ASM Press Announces Publication of Cryptococcus: From Human Pathogen to Model Yeast
Joseph Heitman, Duke University Medical Center
Thomas R. Kozel, University of Nevada School of Medicine
Kyung J. Kwon-Chung, NIAID, National Institutes of Health
John R. Perfect, Duke University Medical Center
Arturo Casadevall, Albert Einstein College of Medicine
Durham, N.C. — ASM Press recently announced the publication of the book entitled Cryptococcus: From Human Pathogen to Model Yeast. Joseph Heitman, MD, PhD, James B. Duke Professor and Chair of the Department of Molecular Genetics and Microbiology, and four of his colleagues co-edited the 620-page book which focuses on the dramatic advance of Cryptococcus neoformans as a human fungal pathogen since its first clinical appearance in the 1890s.
Featuring more than 100 expert authors from around the world, this book offers the full range of scientific and clinical perspectives needed to create this unique, comprehensive overview of Cryptococcus. It covers both the Cryptococcus neoformans and Cryptococcus gattii species, examining in detail the life cycle, pathophysiology, molecular biology, genetics, genomics, epidemiology, immunology, and clinical management of this encapsulated yeast. Among the 44 chapters, readers will find several in-depth discussions of the C. gattii outbreak that began on Vancouver Island in 1999 and then spread into the mainland of Canada and the United States, causing infections in both humans and animals.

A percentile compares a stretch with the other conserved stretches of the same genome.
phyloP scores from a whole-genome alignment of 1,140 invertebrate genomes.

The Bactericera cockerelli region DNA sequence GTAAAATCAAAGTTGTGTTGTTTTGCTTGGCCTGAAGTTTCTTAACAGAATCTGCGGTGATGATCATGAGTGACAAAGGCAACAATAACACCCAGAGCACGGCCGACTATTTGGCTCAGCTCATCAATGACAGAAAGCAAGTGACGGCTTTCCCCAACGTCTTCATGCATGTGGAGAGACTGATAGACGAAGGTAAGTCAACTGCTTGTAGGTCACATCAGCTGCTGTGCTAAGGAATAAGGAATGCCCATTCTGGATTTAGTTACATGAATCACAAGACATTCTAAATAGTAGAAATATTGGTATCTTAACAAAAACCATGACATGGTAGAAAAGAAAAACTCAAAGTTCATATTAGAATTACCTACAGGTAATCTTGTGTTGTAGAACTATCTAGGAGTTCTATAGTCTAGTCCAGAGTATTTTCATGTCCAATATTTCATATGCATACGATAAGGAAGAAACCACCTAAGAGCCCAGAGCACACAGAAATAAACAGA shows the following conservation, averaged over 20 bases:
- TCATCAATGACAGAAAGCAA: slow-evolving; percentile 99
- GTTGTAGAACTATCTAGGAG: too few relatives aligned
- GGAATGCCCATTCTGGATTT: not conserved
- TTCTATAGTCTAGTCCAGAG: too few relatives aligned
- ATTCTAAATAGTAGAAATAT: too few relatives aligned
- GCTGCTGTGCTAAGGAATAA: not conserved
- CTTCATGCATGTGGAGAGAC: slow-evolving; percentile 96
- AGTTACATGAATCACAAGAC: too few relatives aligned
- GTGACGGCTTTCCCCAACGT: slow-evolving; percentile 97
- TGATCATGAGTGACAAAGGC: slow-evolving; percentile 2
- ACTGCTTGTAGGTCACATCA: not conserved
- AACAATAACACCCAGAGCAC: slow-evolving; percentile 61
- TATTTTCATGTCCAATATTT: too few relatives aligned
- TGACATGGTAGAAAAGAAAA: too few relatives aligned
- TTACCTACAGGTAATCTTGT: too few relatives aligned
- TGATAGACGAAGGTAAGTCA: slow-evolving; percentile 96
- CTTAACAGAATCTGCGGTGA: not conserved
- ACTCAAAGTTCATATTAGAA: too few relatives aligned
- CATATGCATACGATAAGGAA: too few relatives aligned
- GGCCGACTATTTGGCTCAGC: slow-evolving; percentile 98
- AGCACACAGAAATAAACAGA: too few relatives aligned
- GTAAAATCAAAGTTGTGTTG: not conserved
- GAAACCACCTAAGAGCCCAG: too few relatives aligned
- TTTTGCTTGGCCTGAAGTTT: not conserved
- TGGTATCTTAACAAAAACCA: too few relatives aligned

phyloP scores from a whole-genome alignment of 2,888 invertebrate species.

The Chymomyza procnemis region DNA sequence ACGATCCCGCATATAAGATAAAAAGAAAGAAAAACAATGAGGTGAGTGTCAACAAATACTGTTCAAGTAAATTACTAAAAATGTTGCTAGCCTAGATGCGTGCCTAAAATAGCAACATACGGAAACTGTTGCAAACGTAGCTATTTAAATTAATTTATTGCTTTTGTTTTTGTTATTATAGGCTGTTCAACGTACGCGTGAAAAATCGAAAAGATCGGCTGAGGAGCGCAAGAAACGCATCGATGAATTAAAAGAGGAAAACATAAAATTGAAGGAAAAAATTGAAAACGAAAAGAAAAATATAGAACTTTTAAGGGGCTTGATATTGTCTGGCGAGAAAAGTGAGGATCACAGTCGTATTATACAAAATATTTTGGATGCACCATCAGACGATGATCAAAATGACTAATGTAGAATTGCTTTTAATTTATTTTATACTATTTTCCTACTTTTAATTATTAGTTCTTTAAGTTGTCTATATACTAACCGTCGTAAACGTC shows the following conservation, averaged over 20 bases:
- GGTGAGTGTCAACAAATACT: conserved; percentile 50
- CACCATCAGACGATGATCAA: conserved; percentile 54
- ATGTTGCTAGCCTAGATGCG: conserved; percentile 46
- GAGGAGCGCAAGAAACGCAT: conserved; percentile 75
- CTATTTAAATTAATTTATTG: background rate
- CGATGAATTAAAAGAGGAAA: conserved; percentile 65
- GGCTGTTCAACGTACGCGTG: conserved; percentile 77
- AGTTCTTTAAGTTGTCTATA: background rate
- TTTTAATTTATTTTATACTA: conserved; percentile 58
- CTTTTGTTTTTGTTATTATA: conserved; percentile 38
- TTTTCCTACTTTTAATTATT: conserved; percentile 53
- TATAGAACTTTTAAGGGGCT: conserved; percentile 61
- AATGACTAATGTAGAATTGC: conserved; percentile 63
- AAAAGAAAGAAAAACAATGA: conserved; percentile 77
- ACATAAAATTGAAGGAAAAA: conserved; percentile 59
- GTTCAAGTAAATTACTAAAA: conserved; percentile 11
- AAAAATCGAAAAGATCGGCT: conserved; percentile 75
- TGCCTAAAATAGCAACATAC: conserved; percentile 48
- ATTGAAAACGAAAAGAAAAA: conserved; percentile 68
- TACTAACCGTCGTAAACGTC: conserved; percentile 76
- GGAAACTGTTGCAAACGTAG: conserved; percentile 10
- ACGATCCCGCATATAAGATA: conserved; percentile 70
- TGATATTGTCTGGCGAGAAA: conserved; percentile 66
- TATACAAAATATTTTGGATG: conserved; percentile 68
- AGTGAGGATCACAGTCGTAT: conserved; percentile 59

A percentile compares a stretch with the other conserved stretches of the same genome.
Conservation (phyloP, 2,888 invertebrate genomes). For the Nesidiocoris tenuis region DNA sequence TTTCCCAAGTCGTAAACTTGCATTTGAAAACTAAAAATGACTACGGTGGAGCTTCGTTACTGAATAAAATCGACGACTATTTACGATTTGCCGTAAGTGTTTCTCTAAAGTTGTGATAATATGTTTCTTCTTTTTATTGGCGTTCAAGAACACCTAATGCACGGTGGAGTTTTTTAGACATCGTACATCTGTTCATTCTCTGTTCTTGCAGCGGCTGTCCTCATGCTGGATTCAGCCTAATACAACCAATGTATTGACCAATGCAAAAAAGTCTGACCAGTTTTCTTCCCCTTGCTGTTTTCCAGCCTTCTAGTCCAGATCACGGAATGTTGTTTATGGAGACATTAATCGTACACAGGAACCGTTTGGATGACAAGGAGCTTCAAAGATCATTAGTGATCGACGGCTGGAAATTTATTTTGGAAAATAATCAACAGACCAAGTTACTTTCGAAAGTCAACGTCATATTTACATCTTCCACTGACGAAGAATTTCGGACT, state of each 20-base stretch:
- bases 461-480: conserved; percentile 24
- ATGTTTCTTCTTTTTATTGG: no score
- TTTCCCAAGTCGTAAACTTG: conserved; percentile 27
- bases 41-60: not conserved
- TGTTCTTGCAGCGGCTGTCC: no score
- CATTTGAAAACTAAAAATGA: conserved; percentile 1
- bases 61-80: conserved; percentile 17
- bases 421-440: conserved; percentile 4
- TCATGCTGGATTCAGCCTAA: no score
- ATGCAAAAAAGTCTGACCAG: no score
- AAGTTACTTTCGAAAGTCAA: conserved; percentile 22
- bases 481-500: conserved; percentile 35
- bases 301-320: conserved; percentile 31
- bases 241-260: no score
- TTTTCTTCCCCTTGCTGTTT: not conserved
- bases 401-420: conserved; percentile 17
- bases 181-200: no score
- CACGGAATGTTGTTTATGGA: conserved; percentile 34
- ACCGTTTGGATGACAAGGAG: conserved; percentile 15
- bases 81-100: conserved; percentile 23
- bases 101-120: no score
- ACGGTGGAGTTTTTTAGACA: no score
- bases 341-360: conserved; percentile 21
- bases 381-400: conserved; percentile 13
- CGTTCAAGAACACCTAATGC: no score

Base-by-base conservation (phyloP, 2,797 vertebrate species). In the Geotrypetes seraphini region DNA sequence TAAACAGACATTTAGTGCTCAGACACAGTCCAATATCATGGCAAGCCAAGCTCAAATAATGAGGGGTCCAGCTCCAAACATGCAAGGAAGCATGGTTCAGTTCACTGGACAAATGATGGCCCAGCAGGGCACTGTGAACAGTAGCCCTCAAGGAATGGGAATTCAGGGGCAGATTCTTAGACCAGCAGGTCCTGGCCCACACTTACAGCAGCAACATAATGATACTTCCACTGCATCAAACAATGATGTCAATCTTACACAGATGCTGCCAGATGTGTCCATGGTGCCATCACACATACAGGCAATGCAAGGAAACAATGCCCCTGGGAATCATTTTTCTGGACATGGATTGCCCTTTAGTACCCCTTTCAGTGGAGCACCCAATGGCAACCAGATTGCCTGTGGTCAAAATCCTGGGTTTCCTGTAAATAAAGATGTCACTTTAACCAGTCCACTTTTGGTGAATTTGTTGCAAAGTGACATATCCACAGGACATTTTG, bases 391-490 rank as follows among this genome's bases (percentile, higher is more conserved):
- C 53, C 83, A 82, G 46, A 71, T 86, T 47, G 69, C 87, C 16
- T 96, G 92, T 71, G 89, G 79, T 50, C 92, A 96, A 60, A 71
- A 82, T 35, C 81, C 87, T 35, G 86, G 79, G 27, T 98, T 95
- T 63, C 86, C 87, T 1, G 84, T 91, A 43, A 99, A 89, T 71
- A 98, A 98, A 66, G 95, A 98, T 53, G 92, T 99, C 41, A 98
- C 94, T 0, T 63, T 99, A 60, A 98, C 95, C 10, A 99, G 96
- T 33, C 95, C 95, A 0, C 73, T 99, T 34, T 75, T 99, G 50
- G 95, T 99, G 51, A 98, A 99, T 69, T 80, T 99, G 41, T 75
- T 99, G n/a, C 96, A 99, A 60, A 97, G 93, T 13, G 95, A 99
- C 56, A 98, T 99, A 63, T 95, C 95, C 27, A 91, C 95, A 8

According to the ASM Press, this book’s detailed, thorough reviews of all the latest advances and progress in the field set a new standard for publications dedicated to a single fungal pathogen. While the book is dedicated to Cryptococcus, it does draw analogies to other pathogenic fungi and, more broadly, to other microbial pathogens. Moreover, this volume demonstrates why Cryptococcus has become a model system for the study and understanding of fungal pathogenesis. As a result, molecular biologists, microbiologists, public health officials, epidemiologists, and infectious disease clinicians will all find this clearly written, carefully referenced, and all-inclusive book to be a highly valuable resource.
About the American Society for Microbiology and ASM Press
The American Society for Microbiology is the oldest and largest single life science membership organization in the world. Membership has grown from 59 scientists in 1899 to more than 43,000 members today, with more than one third located outside the United States. The members represent 26 disciplines of microbiological specialization plus a division for microbiology educators.
ASM Press offers a broad selection of texts, references, monographs, and general interest titles in the microbiological sciences. For more information about the the American Society for Microbiology and ASM Press, please visit: www.asm.org/.